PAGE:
Conduits

Although they are not featured in the Spelljammer: Adventures in Space module for Fifth Edition Dungeons & Dragons, conduits are a fascinating landmark of the Astral Sea and make a lot of sense to still include in your own game. Conduits are tunnels that look like ocean currents connecting specific Outer Planes to the Prime Material or other Outer Planes. They are utilized by divinity for travel, to deliver spells and blessings to petitioners (such as a cleric), and receive souls on their journey to their respective afterlife. Entrances to a conduit can be found on the Material Plane but are usually heavily guarded by followers of whatever divinity the conduit connects. It's believed that the silver cords that appear above travelers visiting the Astral Sea via the Astral Projection spell are mini conduits, tethering the physical body left behind to the projecting soul.

God Husks

The Astral Sea is filled with the bodies of dead gods, who died either to a fatal blow struck by another divine power or simply by being forgotten by mortal followers, which leaves a deity to wither and die, fading into obscurity. They slowly form into large rocks as they decay, becoming completely unrecognizable. Many native inhabitants of the Astral Sea utilize these corpses as a foundation for building settlements, such as the Githyanki capital city Tu'narath. In other cases, it is believed that these divine corpses can still emit powerful energies. Compounds such as the Divinity Leech are built to extract this latent power and store it for personal gain.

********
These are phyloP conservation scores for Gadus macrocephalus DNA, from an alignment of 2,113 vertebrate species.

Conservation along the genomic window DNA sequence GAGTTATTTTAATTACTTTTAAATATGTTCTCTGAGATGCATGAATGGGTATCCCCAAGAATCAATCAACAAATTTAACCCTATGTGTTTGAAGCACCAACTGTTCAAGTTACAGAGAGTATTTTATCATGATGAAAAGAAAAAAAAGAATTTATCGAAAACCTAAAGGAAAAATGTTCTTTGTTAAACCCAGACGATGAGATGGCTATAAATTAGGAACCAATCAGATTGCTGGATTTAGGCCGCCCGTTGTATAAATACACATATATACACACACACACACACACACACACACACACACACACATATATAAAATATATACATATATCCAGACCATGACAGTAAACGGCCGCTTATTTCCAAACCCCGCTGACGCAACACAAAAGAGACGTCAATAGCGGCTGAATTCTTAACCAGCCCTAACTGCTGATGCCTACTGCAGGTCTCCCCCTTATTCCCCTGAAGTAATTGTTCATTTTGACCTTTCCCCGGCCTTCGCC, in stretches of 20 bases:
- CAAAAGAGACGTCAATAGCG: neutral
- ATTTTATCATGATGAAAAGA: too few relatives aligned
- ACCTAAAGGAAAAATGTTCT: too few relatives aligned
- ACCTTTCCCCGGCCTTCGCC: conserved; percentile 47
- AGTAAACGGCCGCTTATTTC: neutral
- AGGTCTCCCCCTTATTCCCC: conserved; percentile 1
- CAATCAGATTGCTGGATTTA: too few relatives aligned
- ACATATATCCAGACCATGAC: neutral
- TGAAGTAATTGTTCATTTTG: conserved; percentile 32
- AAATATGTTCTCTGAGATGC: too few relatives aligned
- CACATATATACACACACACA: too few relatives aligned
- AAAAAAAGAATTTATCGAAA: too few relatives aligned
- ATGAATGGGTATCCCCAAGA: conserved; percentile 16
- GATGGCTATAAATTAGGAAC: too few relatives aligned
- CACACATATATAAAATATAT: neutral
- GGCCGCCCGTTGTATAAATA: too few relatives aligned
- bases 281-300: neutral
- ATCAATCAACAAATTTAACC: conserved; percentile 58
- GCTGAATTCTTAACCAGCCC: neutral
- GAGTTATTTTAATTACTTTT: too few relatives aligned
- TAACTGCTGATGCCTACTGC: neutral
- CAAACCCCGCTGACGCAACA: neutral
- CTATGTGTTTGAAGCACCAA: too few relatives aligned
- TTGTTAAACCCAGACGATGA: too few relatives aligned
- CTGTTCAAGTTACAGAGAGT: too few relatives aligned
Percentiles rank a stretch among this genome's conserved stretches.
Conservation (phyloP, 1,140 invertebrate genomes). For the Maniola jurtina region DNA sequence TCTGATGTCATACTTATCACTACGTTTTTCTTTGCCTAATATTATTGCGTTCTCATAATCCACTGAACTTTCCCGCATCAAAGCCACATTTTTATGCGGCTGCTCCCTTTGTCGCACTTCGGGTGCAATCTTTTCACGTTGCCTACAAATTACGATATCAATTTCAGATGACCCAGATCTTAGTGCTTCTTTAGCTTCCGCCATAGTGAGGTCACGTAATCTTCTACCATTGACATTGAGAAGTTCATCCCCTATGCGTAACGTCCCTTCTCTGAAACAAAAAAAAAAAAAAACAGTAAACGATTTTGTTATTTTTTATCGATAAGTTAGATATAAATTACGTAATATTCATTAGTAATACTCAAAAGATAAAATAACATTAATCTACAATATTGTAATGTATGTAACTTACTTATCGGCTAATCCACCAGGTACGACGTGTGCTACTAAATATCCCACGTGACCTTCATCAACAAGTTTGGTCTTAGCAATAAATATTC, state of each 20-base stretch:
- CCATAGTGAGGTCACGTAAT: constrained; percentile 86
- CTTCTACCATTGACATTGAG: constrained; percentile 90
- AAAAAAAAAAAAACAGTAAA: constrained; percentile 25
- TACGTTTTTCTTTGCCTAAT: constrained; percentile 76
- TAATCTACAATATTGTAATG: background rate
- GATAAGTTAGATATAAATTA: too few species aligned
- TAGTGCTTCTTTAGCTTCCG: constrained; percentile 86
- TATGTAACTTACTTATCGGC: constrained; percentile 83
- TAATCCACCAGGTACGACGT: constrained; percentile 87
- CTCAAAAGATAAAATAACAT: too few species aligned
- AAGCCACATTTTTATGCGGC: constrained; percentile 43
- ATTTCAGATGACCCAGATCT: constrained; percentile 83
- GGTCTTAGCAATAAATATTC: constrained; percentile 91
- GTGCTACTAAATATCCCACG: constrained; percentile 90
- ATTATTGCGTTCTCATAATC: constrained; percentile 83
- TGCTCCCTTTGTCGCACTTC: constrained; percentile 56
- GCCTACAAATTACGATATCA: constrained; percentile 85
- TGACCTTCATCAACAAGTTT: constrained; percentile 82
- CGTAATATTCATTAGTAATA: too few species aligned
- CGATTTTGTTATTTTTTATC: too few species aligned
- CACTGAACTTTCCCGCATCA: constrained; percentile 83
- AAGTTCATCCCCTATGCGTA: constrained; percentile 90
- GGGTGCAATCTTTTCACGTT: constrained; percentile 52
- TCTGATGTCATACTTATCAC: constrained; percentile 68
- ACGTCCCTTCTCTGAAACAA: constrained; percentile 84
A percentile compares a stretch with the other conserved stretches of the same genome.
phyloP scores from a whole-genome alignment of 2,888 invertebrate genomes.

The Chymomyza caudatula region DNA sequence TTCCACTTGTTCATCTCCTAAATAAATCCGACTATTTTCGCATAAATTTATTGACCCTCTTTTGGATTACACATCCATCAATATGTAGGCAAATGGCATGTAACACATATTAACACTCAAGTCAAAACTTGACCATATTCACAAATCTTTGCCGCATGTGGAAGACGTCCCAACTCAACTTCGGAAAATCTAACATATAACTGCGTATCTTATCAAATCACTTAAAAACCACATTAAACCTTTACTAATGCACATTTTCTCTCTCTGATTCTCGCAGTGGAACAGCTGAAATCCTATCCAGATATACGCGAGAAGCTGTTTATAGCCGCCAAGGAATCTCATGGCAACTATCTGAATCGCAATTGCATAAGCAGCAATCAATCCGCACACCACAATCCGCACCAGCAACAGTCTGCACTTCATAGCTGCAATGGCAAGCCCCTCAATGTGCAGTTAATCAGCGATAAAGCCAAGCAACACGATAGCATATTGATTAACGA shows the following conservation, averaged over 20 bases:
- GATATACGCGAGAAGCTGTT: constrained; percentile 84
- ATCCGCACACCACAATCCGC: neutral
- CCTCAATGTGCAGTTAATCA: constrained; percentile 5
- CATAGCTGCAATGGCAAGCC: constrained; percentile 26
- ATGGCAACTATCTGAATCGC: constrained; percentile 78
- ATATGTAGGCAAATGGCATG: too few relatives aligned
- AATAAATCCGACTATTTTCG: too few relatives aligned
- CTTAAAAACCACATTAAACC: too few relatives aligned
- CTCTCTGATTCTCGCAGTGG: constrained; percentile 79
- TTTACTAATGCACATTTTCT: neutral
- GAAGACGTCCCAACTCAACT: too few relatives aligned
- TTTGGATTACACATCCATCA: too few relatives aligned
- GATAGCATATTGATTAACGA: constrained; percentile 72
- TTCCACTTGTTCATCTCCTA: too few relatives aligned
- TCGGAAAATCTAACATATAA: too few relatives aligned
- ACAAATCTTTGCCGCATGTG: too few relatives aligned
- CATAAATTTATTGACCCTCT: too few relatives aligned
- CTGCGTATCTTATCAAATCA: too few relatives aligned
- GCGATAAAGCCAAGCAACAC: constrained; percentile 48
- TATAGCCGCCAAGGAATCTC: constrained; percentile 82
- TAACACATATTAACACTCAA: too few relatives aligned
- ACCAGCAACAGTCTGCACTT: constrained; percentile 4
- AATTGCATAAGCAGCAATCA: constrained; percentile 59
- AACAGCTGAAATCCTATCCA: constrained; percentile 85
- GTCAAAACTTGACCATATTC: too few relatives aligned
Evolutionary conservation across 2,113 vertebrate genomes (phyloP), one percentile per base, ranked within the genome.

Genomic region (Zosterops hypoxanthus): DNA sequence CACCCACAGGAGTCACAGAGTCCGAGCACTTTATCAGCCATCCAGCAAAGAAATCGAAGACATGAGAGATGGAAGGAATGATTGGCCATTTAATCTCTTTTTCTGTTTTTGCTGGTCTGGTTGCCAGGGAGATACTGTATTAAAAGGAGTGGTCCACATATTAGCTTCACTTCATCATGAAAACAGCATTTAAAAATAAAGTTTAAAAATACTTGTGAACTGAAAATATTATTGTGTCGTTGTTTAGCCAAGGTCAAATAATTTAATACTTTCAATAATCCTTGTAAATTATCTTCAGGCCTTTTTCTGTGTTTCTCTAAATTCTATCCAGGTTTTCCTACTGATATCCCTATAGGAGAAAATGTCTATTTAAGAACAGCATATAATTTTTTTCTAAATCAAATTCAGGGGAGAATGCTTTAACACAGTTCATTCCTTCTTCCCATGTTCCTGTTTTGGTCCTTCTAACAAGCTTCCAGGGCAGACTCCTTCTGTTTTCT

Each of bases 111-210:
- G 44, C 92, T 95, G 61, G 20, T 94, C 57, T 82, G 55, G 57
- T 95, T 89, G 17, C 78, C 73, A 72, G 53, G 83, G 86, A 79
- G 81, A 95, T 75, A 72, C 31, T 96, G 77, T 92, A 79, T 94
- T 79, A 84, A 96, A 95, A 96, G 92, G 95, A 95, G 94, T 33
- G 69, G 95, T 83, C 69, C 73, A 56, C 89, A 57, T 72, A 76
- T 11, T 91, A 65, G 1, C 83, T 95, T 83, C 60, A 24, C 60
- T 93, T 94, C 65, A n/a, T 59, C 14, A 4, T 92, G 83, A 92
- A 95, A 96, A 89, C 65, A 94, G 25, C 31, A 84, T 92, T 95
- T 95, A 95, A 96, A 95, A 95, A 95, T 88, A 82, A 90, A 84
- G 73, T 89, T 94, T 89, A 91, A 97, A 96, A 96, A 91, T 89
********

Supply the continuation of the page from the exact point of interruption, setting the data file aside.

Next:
Storms

Appearing as all-encompassing darkness that overtakes the silver sky, psychic winds are the Astral Sea's most common (and most dangerous) storms. Psychic winds mentally damage creatures, inflicting harm, stuns, and madness. They will also divert a traveler's course, sending them to a different location than intended and even ejecting them from the plane through a random color pool. Other storms are variations of a psychic wind but are fueled by specific forms of mental energy such as dreams, emotions, or premonitions. The adverse effects remain, but in some rare cases, they can offer insight into the past, present, or the individual self.

Inhabitants

In truth, the inhabitants of the Astral Sea can be virtually anything you'd find in the universe. Its connection to the Outer Planes and Material Plane means many mortals, devils, angels, and other planar entities frequently traverse the area. That said, there are a few species that are, in a way, native to the Astral Sea.

Githyanki